In the 19th century, the Iroquois searched for alternative sources of income. A diminishing land base and the depletion of game and fur-bearing animals left people with very few opportunities for earning a living. Iroquois women recreated their traditional arts of basketry, embroidery, quillwork, and beadwork into new forms for sale to non-Native people. They sold their products at resorts and tourist attractions to the ever-increasing numbers of visitors.
Niagara Falls was the first and foremost American tourist attraction. European and American tourists of all ages, particularly honeymooners, flocked to see the spectacle of the Falls. After the War of 1812, Tuscarora women were granted the exclusive rights to sell their beadwork at Niagara Falls by the American family who owned the land. The Porter family made this offer in gratitude for the Tuscarora's service during the war and for saving the life of a family member.
For well over a century, tourists purchased souvenirs from Iroquois women to take home as gifts and reminders of their personal experiences. They bought whimsical beaded items such as pincushions in the shape of a boot, wall pockets and match safes, model birchbark canoes, and basketry novelties.
The Victorian tastes of the tourists determined what types of items the artists made and how they made them. Many of the novelties were destined for “cozy corners,” which were popular in Victorian homes. Once considered Indian-made curiosities for a Euro-American market, these works are now considered an expression of Native identity and a source of pride. Just try telling Matilda Hill that her “fancies” are tourist curios. The Tuscarora have been able to trade pieces like that bird or that beaded [picture] frame at Niagara since the end of the War of 1812… and she wouldn’t take kindly to anyone slighting her culture.
Richard Hill, Tuscarora/Mohawk, 1982
Iroquois Confederacy, New York or Canada, 1850-1875
Tanned hide, commercial cotton and silk, glass, paper, silver; L 23.0 x W 9.5 x H 7.0 cm; 35068-66 a & b, gift of James B. Richardson, III
Iroquois women continued to make traditional objects, such as these moccasins, to wear on dress occasions. Moccasins were also popular with non-Native clientele, who considered them both exotic and unmistakably "native" and yet could wear them at home as house slippers.
Iroquois Confederacy, New York or Canada, 1850-1875
Commercial silk and cotton, glass, paper, silver; L 18.5 x W 18.5 cm; 35068-35, gift of James B. Richardson, III, PhD
Iroquois bags and purses in innumerable variations on the same theme sold in the greatest numbers. Their makers incorporated an assortment of materials--beads, rickrack, ribbon--to make the bags eyecatching to both tourists and Native people, who also used them.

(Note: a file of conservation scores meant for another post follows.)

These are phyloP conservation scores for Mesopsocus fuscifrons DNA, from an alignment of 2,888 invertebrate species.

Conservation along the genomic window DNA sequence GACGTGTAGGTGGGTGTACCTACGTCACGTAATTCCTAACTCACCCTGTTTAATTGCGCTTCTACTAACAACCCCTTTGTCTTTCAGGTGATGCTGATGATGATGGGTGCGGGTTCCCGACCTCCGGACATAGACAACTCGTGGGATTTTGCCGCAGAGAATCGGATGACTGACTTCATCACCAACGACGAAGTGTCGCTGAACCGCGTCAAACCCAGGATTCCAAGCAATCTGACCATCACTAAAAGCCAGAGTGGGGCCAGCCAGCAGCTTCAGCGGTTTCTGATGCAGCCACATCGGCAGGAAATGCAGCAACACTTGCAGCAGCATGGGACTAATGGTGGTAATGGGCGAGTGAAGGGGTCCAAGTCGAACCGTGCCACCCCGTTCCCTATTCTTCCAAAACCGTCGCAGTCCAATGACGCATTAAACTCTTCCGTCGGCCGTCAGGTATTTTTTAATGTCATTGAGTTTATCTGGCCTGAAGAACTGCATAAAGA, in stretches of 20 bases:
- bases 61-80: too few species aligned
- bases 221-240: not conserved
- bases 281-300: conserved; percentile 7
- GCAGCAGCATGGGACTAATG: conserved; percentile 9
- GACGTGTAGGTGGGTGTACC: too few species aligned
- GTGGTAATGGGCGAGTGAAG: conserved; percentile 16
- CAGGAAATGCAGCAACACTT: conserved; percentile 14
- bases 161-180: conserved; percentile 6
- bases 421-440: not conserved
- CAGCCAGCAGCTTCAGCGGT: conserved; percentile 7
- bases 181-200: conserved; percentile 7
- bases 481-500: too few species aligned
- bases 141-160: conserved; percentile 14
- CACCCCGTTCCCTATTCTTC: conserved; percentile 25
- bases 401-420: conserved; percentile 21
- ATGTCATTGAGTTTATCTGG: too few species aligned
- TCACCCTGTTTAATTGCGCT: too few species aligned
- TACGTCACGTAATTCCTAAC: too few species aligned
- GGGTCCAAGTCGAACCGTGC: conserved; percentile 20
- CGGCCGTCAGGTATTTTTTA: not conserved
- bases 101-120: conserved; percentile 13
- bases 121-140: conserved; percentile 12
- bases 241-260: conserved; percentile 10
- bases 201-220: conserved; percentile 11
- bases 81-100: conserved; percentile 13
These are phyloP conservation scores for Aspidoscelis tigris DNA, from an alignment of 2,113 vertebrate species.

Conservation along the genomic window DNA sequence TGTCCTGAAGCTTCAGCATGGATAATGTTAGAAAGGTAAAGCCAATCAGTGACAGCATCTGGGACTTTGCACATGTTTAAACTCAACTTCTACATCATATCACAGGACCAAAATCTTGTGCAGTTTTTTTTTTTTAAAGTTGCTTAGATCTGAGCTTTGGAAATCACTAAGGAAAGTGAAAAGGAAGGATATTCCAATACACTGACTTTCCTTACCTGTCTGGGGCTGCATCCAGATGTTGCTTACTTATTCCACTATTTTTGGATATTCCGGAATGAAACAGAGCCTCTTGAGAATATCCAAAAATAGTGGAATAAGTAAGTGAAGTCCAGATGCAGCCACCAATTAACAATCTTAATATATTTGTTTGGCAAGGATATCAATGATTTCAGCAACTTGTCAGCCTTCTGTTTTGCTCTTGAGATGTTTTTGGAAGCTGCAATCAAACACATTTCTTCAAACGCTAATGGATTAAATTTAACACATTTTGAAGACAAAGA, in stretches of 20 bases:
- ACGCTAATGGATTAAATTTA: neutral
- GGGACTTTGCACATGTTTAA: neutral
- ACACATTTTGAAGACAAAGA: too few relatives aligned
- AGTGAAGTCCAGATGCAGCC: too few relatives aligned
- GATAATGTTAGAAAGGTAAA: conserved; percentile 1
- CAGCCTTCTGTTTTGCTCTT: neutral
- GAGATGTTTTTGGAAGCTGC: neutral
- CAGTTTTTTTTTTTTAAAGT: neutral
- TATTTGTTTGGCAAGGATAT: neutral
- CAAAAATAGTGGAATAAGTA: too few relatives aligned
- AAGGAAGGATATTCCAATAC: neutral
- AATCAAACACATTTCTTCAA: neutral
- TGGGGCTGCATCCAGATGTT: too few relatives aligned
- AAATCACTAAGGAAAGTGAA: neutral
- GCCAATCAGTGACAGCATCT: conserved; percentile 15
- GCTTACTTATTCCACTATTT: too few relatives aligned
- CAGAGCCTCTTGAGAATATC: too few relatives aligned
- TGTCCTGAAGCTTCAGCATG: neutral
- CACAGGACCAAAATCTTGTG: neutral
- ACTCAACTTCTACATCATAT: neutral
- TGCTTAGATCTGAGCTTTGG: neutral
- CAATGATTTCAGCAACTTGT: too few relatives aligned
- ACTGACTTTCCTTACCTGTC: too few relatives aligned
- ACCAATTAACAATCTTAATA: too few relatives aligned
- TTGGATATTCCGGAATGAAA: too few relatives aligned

New Traditions From Old
Iroquois and other Woodlands artists reinterpreted their established traditions, such as basket-making, beadwork, embroidery, and quillwork, to develop art styles that appealed to the Victorian tastes of American tourists.
Women developed the elaborate fancy basket style that appealed to Victorian tastes, while men prepared the splints and made the utilitarian work baskets. During the winter, families made the baskets, and when summer came, they packed their belongings and moved to resorts to sell their artwork. By the mid-19th century, the arts had become a major economic activity for the Iroquois and their neighboring Northeastern tribes. The women’s earnings played a major role in their families’ survival.
Iroquois women were expert beadworkers, and beaded objects far outnumber the other types of Native items made for sale. The majority were made by Tuscarora and Mohawk women, whose style of beadwork for Victoriana-type items is unmistakable. Large translucent glass beads are clustered together to form ornate, raised floral patterns, usually on dark velvet or red wool.
Generations later, Iroquois women still make Victorian-style beaded “whimsies,” as well as clan medallions and other items, for both Iroquois use and sale to non-Indians.
Micmac peoples, eastern Canada, 1870-1900
Pine? (Pinus sp.), birch (Betula papyrifera) bark, dye, porcupine (Erethizon dorsatum) quills, spruce root?, sweetgrass (Hierochloe odorata), glue, sealing wax?; L 41.5 x W 50.0 x H 90.2 cm; 35734-1 a-c, gift of James B. Richardson, III
The seat and back of the chair, which was created by a Micmac artist from Eastern Canada, are totally appliquéd in porcupine quills.
The Iroquois people were not the only Woodlands nations to make objects for the flourishing tourist trade. Abenaki, Huron, Maliseet, Micmac, Passamaquoddy, and Penobscot, among others, all participated in this economy.
Some Native groups specialized in particular techniques and crafts. Eastern Canada's Micmac people re-channeled their traditional quillworking skills into producing quilled patterns on birch bark for Victorian customers. The objects they made ranged from small lidded boxes to chair seats and backs totally appliquéd in porcupine quills.
Huron women, adept at working in moose hair and birch bark, taught the Ursuline nuns who arrived in French Canada in the seventeenth century how to work in these materials. When the religious orders established mission schools, the nuns trained the Native women to do fine embroidery in European floral designs. The resulting moose hair objects combined the embroidery traditions of two cultures.
Moose Hair Glasses Case, Spectacles
Huron?, Micmac? peoples , eastern Canada, ca. 1850-1860
Commercial wool, paper, commercial silk, moose hair (Alces alces), dye; L 15.8 x W 4.2 cm; 35460-1
North Eastern United States, early 1800s
Brass, glass, gold?; W 11.0 x H 2.5 cm; 16049-4, gift of Mrs. Davenport Hooker